The liver was seen as a sort of imperial organ throughout history in some cultures. In fact, the German word for liver is “leber”, which is derived from the verb “to live”. The Roman anatomist, Galen, who lived in 2nd and 3rd century, referred to the organ as the principal organ of the human body. Avicenna, an Islamic medical philosopher from the 10th and 11th century, artfully noted the liver as “the seat of the nutritive or vegetative faculties.” (https://web.stanford.edu/class/history13/…/liverpages/livergallbladderspleen.html). It was during the mid-20th century that the secret to successfully transplanting this noble organ was unlocked.
As was the case with various organ transplantation attempts, the first experiments to transplant the liver were performed on animals. Dogs were the specialty animals for early liver replacement trials. C. Stuart Welch of Albany Medical College wrote about inserting a liver into a dog in 1955, while three years later, Francis Moore described the first surgery on a dog where the original liver was removed and replaced by a donor liver. Further, Dr. Thomas E. Starzl performed over 150 dog experiments to investigate the various issues involving liver transplantation.
The early 1960s was a time of the first human liver transplant attempts, but none were successful. To note, Dr. Starzl performed five such human liver replacement attempts, with one patient dying during the surgery due to massive blood loss, with the remaining four living from between 6.5 to 23 days following the procedure (http://www.starzl.pitt.edu/transplantation/organs/liver.html). These cumulative failed attempts led to a moratorium on liver transplant activity in humans until the summer of 1967. Undeterred, Dr. Starzl did not stop pursuing liver transplantation activities, but under a different model, as he and his colleagues performed three chimpanzee to human children procedures between 1966 and 1973. True to practice, none of those transplants were successful.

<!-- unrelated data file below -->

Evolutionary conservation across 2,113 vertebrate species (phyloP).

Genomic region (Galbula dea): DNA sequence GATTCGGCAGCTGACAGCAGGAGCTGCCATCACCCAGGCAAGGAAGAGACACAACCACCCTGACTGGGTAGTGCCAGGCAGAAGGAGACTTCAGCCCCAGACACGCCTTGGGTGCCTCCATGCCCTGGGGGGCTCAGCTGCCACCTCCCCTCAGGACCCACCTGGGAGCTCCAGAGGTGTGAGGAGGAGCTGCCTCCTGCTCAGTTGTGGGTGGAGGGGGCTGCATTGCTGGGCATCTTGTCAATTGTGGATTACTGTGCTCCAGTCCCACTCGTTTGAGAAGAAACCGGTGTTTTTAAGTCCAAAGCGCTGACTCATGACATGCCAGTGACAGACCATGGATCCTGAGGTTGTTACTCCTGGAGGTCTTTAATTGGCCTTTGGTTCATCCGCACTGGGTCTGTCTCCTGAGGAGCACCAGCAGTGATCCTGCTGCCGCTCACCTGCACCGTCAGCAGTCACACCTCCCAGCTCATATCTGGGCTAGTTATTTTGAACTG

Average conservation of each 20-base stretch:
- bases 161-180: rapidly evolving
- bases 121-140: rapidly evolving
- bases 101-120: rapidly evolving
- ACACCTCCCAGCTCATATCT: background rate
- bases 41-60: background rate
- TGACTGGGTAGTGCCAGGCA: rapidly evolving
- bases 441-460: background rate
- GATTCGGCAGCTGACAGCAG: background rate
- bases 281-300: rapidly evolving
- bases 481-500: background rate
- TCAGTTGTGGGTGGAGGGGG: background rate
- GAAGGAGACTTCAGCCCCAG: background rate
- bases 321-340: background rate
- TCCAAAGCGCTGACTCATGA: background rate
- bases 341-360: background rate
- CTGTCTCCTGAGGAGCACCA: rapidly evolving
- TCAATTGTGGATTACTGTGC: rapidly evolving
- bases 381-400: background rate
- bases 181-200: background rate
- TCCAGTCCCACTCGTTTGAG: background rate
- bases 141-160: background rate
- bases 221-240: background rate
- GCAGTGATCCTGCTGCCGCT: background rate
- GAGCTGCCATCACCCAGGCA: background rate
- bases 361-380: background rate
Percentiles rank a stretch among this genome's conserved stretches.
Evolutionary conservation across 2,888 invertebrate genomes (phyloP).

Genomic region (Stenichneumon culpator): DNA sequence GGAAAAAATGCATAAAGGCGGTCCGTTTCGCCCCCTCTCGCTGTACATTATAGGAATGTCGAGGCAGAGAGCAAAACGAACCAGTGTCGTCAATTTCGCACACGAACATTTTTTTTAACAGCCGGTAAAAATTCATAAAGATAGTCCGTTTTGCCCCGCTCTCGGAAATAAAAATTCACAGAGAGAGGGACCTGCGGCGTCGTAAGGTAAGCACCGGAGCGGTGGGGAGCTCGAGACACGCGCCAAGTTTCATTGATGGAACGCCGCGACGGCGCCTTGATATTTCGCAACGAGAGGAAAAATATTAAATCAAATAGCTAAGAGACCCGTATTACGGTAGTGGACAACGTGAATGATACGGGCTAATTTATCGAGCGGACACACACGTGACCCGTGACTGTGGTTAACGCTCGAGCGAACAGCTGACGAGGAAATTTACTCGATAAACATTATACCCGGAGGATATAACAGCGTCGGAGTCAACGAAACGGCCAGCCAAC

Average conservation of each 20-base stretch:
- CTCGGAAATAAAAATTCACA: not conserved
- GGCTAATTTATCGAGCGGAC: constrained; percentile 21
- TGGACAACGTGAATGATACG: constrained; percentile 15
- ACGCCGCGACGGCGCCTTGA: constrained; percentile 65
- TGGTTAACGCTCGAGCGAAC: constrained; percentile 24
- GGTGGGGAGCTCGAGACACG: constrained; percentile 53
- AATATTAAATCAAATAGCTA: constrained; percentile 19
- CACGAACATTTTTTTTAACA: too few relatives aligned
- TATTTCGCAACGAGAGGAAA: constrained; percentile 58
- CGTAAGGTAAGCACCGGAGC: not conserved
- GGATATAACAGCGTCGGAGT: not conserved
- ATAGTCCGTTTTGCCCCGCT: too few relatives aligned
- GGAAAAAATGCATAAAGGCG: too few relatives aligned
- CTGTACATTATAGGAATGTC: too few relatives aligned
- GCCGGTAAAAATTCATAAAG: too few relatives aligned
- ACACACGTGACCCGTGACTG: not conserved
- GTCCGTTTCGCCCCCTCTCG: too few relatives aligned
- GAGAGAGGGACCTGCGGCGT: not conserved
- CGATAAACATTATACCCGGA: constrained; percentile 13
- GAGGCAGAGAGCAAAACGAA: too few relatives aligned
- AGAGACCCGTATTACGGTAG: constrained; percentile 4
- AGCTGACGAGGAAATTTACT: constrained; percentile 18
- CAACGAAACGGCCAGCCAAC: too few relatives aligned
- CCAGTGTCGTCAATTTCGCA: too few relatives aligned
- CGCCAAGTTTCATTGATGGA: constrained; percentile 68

The much sought-after success in this realm finally occurred in July 1967, as Dr. Starzl, termed “The Father of Liver Transplantation”, transferred a liver into nineteen-month-old Julie Rodriguez. This girl became the first person to survive for more than a year, post liver transplant, only to succumb to a type of liver cancer 400 days later (http://www.nickspicks.org/nicks-voice/dr-thomas-starzl-the-father-of-liver-transplantation/).
At the time, 70% of deaths occurred in liver transplantation due, in large part, to organ rejection. The common immunosuppressant drugs utilized at the time were steroids and azathioprine, and based on the lagging success rate, were not largely effective (https://emedicine.medscape.com/article/431783-overview). As such, the one-year survival rate was at 15% in 1970.
A significant barrier to the success of liver transplantation was pierced with the discovery of the immunosuppressant drug Cyclosporine by J.F. Borel in 1976. Cyclosporine was effective, as it allowed selective immunoregulation of T cells without excessive toxicity (http://www.davidmoore.org.uk/Sec04_01.htm). An illustration of the drug’s effectiveness is exhibited by a report showing that prior to the discovery of Cyclosporine, the one year survival rate following liver transplantation was between 30% to 50%, while the survival rate of that same period of time climbed to 74% for the first 1,000 recipients treated with Cyclosporine in the early 1980s at the University of Pittsburgh (https://www.intechopen.com/books/liver-transplantation-basic-issues/history-and-evolution-of-liver-transplantation).
This type of procedure obtained a significant boost in the medical field in 1981, when C. Everett Koop, the United States Surgeon General, initiated an international conference for liver transplantation. The input provided from experts, including those from several European centers, led to the consensus that liver transplantation had become a “clinical service”, as opposed to the experimental service as it had been previously recognized.
Finally, a new immunosuppressive drug Tacrolimus, which promotes the development of T cells vital to the body’s learned immune system, was introduced in 1990. It was later found that when Tacrolimus is used in conjunction with Cyclosporine, this combination further reduced instances of organ rejection when compared to past anti-rejection medications.
As of 2015, more than 10 million liver transplantations had been performed worldwide, with patient survival within the first year ranging from roughly 80% to 90%.
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Topic for Tuesday, February 6th posting – Transplantation Firsts, Part 3 – First Heart Transplants
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